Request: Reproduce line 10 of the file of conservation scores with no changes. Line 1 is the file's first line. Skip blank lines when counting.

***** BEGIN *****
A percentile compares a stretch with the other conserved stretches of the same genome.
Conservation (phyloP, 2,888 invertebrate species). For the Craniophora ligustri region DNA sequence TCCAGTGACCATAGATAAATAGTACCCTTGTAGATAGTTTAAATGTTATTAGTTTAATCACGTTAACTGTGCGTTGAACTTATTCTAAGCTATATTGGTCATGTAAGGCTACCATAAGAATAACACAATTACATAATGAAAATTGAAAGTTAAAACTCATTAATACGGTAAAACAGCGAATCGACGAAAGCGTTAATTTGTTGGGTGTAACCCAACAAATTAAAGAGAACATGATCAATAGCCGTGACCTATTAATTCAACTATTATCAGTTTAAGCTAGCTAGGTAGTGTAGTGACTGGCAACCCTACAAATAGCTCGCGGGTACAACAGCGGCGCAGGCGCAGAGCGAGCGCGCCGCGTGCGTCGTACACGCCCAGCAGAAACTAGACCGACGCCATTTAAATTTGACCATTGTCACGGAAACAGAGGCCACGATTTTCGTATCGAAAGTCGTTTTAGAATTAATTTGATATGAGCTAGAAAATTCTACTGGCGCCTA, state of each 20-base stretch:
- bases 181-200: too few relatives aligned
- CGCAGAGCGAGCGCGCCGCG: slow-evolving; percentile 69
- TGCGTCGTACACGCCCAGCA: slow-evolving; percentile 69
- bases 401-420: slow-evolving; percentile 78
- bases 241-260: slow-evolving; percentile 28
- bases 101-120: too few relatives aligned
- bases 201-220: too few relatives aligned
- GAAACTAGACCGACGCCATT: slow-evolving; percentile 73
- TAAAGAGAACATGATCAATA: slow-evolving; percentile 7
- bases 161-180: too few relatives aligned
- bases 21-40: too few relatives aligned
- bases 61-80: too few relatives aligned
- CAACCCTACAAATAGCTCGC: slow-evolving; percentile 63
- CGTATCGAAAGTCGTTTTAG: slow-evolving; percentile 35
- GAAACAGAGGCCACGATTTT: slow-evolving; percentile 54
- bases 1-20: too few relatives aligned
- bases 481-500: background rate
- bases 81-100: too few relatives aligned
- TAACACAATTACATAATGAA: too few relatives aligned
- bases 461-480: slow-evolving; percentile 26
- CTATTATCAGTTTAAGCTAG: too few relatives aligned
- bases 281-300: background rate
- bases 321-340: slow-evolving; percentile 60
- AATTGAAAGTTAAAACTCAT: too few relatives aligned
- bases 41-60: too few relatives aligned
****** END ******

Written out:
- GAAACTAGACCGACGCCATT: slow-evolving; percentile 73